A scientist explains a concept to a family at an event

Discovery, Shared

Public engagement that makes astronomy exciting, engaging, and relevant to a diverse audience.


The institute’s communications and outreach team has shared Hubble science with the public for nearly 30 years, establishing a leading role in astronomy communication. While continuing to support the Hubble Space Telescope mission, our multidisciplinary team of scientists, educators, artists, writers, media specialists, and software developers are also working to build excitement for future missions and support STEM learning for NASA Astrophysics.

Team members are already at work communicating the exciting science to come from the James Webb Space Telescope, planned to launch in 2021, and the Wide Field Infrared Survey Telescope (WFIRST), which will launch in the mid-2020s. The NASA’s Universe of Learning program, led by STScI, provides learners with a direct connection to the science and the missions from across the NASA Astrophysics Division.
 

Astronomy and Art 

Hubble images processed by the imaging team at the institute have inspired artists worldwide for almost three decades. In January 2019, communications and outreach team members were proud to co-host the West Coast premiere of an ambitious new artistic project at the annual winter meeting of the American Astronomical Society: “Deep Field: The Impossible Magnitude of Our Universe.” The film pairs composer Eric Whitacre’s original, Hubble-inspired symphony with 11 high-resolution scientific visualizations developed by the team of specialists at STScI. During this evening of symphonic and cinematic astronomy, the film and six other music and science collaborations enthralled an audience of researchers as well as the public. The best part? The film is now publicly available on HubbleSite.org.
 

New Era for ViewSpace

Long a premiere product of the communications and outreach team, ViewSpace offers hundreds of videos about NASA astrophysics science, as part of the NASA’s Universe of Learning informal education offerings, as well as covering Earth science topics. This year marked the launch of a new set of interactives that allow ViewSpace users to easily engage with the content by sliding their way through time, wavelengths of light, and spectra—and cover the breadth of astrophysics. The team will continue to add to the popular interactives in 2020.

ViewSpace videos also became easier to play in 2019, as the entire library became available online at ViewSpace.org. Previously only accessible at a participating science center or museum, anyone with access to the internet can now explore the ViewSpace video library at their own pace. The library includes updated news videos (about 50 throughout the course of the year), fresh looks for some classic ViewSpace segments like “In a Different Light” and “Myth vs Reality,” plus new segments to explore, like “What in the Universe?” and “Earth in the News.”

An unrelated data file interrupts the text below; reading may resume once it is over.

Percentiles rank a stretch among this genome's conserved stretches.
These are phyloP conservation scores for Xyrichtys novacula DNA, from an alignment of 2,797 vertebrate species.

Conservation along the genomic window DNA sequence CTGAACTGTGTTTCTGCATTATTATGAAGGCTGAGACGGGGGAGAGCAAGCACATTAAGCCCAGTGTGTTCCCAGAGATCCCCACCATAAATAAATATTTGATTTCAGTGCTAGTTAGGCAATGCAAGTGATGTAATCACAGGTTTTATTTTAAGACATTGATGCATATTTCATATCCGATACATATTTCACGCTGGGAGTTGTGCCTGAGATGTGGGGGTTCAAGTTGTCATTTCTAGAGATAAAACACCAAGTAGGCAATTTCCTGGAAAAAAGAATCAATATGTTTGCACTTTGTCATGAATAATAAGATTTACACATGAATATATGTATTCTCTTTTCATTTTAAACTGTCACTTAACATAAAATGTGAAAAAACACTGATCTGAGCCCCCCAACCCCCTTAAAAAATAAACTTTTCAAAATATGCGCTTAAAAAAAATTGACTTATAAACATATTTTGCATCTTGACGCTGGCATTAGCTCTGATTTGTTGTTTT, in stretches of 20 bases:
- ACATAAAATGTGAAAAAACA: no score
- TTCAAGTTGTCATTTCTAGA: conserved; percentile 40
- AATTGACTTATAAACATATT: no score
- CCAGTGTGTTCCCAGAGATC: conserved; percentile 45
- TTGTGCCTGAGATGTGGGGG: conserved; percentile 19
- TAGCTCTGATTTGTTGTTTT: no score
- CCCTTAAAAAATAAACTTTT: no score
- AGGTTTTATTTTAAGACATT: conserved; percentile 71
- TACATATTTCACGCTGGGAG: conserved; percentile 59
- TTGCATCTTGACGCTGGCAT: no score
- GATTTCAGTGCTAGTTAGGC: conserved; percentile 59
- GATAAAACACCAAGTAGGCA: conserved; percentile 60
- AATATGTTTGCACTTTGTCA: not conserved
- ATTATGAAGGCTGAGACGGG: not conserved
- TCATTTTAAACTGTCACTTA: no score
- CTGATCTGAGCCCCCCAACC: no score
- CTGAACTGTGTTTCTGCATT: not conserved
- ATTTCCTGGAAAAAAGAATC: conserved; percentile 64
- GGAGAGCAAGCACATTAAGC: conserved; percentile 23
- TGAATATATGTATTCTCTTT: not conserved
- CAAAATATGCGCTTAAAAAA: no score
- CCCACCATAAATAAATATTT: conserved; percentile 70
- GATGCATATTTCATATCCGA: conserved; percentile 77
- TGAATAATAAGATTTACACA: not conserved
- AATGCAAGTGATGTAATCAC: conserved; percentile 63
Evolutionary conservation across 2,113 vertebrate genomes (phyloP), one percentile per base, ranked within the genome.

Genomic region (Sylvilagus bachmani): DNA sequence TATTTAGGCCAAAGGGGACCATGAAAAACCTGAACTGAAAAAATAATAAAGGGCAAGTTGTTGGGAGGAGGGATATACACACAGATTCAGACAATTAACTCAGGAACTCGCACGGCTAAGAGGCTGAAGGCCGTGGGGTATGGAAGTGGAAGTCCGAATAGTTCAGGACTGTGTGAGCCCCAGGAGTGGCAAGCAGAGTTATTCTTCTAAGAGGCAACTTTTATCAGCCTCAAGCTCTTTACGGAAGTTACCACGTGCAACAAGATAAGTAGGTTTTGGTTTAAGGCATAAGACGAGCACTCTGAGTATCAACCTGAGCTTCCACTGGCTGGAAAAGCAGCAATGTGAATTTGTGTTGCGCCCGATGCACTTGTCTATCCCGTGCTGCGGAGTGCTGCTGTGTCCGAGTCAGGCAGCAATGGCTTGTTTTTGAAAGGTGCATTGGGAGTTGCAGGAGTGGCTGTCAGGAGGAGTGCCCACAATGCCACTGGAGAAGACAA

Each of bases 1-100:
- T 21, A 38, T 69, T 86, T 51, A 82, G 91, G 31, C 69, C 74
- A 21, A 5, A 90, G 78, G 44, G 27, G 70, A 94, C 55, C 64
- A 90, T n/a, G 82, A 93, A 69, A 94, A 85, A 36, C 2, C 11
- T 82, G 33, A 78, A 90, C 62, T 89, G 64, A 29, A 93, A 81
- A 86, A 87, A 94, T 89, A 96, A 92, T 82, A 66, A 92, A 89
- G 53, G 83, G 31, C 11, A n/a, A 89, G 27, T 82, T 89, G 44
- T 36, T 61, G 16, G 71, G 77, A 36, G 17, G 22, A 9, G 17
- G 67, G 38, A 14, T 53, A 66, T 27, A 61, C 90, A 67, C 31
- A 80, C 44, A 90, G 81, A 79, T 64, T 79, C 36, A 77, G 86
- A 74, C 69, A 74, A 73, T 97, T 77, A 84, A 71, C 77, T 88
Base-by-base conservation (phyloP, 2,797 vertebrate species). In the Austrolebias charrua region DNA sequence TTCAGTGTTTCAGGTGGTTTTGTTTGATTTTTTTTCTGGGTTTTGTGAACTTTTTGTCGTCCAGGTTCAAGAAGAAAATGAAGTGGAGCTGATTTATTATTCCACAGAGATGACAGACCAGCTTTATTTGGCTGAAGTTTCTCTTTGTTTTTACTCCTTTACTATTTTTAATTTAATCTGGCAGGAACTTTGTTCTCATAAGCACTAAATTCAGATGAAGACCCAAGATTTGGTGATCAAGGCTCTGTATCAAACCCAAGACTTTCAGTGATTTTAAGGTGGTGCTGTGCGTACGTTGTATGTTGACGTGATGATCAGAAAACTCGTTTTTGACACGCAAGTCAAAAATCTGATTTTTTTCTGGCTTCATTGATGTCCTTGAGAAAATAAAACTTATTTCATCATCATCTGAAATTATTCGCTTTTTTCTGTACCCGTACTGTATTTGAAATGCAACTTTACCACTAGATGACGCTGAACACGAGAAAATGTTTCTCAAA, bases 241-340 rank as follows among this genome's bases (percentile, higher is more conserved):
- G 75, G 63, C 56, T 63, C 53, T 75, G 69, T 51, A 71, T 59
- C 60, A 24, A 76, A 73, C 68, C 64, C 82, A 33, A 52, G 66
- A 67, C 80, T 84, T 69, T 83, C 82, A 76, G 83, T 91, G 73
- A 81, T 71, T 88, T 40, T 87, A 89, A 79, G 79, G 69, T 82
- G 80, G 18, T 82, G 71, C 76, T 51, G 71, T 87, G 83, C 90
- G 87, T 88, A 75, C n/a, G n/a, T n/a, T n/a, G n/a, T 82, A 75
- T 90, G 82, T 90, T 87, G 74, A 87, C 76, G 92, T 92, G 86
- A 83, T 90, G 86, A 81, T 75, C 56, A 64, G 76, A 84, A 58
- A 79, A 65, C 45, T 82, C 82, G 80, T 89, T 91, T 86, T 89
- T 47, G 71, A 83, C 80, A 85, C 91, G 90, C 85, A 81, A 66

Nebula shown in green, oranges, and reds above a graph
Hubble’s 29th anniversary image release included visual representations of spectroscopy, which is hugely important to astronomy but can be difficult to communicate. The image above shows how much information light can carry, telling scientists which elements are present in the Southern Crab Nebula and offering clues to the larger mysteries of how the universe works. Learn More
Multi-wavelength Crab Nebula with labels overlaid
The new interactive features on ViewSpace.org include a slide bar, optional labels, and links to related resources for deeper exploration.

 

 

In Our Community

STScI is proud to call Baltimore, Maryland, home, and the communications and outreach team makes use of local opportunities to conduct in-person outreach. Among the many outreach events we participated in last year was the 13th annual Girl Power STEM event held at the Johns Hopkins University Applied Physics Laboratory in March. Over 1,000 elementary and middle school girls who attended with their family members learned about careers in science, technology, engineering, and math. STScI team members used interactive demonstrations to show how astronomers analyze light and use it to study cosmic objects.

In September, members of our outreach team attended the NASA Minority University Research and Education Project STEM Day Extravaganza held at Morgan State University. Several hundred people attended the family event, which focused on STEM engagement with youth. Our team members demonstrated an infrared camera, led hands-on activities with light filters, and discussed various opportunities for a career in STEM.

Whether in the community, online, in a museum, or in the news, our communications and outreach team meets people where they are and shares the wonders of the universe. Through our innovative products and activities, people of all ages are engaged to discover astronomy for themselves.